How much is tax in the USA for foreigners?

Non-residents living in the USA must pay a flat 30% tax rate on any income earned. For instance, if a non-U.S. citizen makes $48,000 annually, that person needs to pay back $14,400 in taxes. This tax can be lifted if the non-resident becomes a U.S. citizen.

How much salary is tax free in the USA?

In the U.S., the standard deduction refers to the amount of income that isn’t subject to federal taxes. In 2023, this deduction was $12,950 for individuals and $25,900 for married couples. So, taxpayers will at least keep these amounts of their income every year, at least when it comes to federal taxes. State and local governments may still be able to tax this money.

If your taxable income was higher this year, odds are good you’re feeling frustrated. Many financial decisions can result in you paying more in taxes, and it’s also possible you made a mistake, leading to you overpaying. 

We’ll explain some common reasons why your taxable income is so high and some strategies to reduce what you owe the IRS.


Key Takeaways

  • It’s important to ensure your finances are in order to determine the correct amount you need to pay the IRS so you don’t overpay.

  • There are various ways to reduce how much you pay in taxes. You can take deductions or credits, and the IRS has several resources you can take advantage of.

  • Hiring a tax accountant is important if you need help understanding your tax situation, among other tax-related services.


Why Is My Taxable Income So High?

why is my taxable income so high

If your taxes are higher than in previous years and you haven’t gotten a raise or moved, there could be another factor contributing to an unexpected bump in your tax liability. Here are several reasons you might pay higher taxes than you anticipate:

Miscalculations

You may have made some mistakes when determining how much you owe the IRS. Repeating a step in the equation or pressing the wrong number can be all it takes for your taxes to soar when they shouldn’t. This is why you should be very careful when doing your taxes or hire a tax accountant to do it for you.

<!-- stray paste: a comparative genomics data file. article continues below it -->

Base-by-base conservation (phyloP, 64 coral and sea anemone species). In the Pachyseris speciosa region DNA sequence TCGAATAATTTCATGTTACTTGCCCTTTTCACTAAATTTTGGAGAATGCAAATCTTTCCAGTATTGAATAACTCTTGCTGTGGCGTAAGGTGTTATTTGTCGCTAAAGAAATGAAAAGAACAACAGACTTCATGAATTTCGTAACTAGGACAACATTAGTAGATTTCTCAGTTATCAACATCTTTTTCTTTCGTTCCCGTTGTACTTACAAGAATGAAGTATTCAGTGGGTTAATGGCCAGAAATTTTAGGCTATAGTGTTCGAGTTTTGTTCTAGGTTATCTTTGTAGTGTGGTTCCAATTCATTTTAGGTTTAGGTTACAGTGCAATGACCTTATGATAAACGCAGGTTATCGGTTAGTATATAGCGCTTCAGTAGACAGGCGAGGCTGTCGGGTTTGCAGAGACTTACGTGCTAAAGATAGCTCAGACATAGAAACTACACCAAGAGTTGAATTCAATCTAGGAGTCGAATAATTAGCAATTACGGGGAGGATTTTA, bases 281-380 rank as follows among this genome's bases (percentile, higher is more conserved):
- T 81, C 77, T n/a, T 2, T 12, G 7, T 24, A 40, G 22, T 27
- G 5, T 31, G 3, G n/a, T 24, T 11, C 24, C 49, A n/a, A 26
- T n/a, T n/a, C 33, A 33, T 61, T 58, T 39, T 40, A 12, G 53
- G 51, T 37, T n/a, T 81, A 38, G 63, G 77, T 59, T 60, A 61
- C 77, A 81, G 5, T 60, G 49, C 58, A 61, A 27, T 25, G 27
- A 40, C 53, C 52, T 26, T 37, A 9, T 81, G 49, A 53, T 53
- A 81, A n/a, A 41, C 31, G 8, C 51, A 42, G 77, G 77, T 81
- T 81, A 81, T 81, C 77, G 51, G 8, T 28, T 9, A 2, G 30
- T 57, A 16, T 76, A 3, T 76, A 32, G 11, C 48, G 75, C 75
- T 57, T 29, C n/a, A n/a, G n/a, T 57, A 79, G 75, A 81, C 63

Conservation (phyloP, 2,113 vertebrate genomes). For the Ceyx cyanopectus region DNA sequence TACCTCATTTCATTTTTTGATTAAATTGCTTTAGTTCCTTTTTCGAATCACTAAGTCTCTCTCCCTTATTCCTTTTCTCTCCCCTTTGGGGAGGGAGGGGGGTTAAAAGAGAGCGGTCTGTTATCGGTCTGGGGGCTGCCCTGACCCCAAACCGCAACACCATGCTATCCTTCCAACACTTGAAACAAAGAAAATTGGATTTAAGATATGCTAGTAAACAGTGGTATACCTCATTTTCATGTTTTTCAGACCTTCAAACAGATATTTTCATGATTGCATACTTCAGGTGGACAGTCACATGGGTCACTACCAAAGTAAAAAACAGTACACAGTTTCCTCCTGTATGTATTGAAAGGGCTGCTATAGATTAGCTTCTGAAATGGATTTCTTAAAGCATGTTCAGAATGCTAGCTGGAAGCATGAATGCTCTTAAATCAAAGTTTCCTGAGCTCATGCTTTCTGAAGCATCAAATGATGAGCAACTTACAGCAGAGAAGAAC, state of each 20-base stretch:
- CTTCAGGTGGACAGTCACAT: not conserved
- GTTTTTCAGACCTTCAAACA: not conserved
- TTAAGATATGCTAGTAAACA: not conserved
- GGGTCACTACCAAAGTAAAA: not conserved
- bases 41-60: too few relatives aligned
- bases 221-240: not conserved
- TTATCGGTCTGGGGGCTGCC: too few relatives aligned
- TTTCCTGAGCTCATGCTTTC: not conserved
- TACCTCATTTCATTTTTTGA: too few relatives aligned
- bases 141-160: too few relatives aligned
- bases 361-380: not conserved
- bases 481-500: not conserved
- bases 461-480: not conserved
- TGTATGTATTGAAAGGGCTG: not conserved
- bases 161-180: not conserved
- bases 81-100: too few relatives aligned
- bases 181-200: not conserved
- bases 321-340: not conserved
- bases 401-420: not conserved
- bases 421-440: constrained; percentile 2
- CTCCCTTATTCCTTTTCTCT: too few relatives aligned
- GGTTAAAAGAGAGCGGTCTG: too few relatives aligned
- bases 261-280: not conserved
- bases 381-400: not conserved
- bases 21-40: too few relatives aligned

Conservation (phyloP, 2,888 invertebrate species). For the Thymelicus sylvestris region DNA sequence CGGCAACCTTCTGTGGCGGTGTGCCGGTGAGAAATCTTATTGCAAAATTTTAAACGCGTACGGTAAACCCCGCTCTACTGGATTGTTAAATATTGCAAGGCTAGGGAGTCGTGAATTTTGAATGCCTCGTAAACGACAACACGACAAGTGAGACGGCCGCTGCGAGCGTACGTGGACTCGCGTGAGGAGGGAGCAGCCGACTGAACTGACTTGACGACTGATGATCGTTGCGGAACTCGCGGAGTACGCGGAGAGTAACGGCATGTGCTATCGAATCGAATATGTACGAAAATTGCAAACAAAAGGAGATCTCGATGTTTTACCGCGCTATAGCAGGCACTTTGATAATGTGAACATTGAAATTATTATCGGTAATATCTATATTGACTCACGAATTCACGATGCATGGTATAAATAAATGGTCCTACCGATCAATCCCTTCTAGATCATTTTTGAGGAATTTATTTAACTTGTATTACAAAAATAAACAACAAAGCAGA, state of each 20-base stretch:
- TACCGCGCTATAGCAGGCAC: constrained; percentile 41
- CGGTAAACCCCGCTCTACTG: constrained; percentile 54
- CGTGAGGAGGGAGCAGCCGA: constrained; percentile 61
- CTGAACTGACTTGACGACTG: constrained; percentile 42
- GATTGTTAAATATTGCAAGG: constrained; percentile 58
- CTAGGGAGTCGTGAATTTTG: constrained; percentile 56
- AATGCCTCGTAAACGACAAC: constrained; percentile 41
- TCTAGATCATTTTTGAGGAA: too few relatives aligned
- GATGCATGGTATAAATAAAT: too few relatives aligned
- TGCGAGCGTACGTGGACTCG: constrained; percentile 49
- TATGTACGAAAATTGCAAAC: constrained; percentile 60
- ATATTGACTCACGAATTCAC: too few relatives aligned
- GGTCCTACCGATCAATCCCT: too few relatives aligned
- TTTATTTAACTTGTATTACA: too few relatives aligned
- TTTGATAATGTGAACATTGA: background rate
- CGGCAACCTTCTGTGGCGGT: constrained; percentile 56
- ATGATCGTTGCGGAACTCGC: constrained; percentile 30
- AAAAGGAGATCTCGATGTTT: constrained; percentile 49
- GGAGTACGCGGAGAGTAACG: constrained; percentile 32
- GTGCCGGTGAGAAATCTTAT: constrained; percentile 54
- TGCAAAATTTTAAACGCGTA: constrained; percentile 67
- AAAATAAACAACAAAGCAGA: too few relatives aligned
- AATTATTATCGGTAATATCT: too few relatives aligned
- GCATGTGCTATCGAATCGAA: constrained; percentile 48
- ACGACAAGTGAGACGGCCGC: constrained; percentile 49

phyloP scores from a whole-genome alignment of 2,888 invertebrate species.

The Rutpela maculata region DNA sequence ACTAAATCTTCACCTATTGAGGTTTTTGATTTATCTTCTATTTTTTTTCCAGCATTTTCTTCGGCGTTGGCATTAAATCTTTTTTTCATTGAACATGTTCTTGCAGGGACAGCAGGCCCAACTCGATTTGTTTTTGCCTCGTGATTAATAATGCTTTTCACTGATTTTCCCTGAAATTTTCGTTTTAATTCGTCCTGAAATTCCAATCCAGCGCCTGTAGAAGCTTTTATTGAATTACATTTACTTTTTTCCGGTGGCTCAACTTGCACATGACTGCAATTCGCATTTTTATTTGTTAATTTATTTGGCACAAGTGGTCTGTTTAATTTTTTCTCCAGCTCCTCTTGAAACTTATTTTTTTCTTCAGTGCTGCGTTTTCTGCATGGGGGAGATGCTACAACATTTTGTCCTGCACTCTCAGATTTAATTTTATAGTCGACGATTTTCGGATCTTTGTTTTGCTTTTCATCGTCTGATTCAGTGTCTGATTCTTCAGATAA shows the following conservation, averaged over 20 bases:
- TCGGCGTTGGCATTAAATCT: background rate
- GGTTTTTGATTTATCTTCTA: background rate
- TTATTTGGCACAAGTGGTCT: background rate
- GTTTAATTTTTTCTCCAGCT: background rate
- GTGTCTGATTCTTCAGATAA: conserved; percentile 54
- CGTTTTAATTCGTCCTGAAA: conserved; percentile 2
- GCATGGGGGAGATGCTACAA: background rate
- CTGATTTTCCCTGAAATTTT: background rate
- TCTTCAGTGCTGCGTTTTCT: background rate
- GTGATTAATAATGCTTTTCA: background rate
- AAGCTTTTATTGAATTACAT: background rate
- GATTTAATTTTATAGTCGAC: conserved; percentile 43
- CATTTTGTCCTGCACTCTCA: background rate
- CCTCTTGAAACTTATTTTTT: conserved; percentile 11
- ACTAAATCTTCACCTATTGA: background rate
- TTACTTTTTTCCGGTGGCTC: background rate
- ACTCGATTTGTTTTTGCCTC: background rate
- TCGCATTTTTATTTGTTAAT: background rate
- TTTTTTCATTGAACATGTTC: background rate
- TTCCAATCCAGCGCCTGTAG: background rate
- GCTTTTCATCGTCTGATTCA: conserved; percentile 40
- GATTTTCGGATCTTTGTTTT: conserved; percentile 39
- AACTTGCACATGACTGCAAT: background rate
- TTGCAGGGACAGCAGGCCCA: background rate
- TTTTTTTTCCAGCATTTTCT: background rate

Double Taxation

Double taxation is when there are two levies on the same income. For some reason, the government might issue the tax twice, or different levels of government may impose taxes on the same finances. This could happen if you lived in two different tax residencies. 

However, this could be a mistake on the part of the IRS. If you feel your taxes are unreasonably high, file an appeal for your tax returns. You can also look at your income and see whether your owed taxes are correct or not. If you’ve already overpaid on taxes, you can get the IRS to review it, and you should get a refund if your assumptions are right.

Use Trustworthy to keep all your tax information in one neat place online. Our website can provide easy ways to email tax documents to other parties without sending copies in the mail and waiting for responses or decisions.

Overlooked Tax Credits

There are ways to earn “tax credits” to reduce the amount of taxes owed. The IRS outlines that you can file claims to them to qualify for credits on children and dependents, education, clean energy investments, and more.


One tax credit is the Earned Income Tax Credit (EITC). According to the IRS, one of every four eligible taxpayers does not claim this credit. You may be eligible if you recently lost your job and haven’t found a new one.

Keep track of all your credit cards, checking, and savings accounts with Trustworthy. Our site allows you to look at all your finances on one page, so there’s no need to log into each individual app or website.

Potential Tax Hikes

Local and state governments use tax bills every year to pay for schools, new buildings, parks, repaired roads, renewable energy, and other additions or changes. 

On a federal scale, the government imposes taxes on increases in Social Security, national defense, and health insurance. The more the government has to pay for, the higher the taxes will be for each taxpayer.

High State Taxes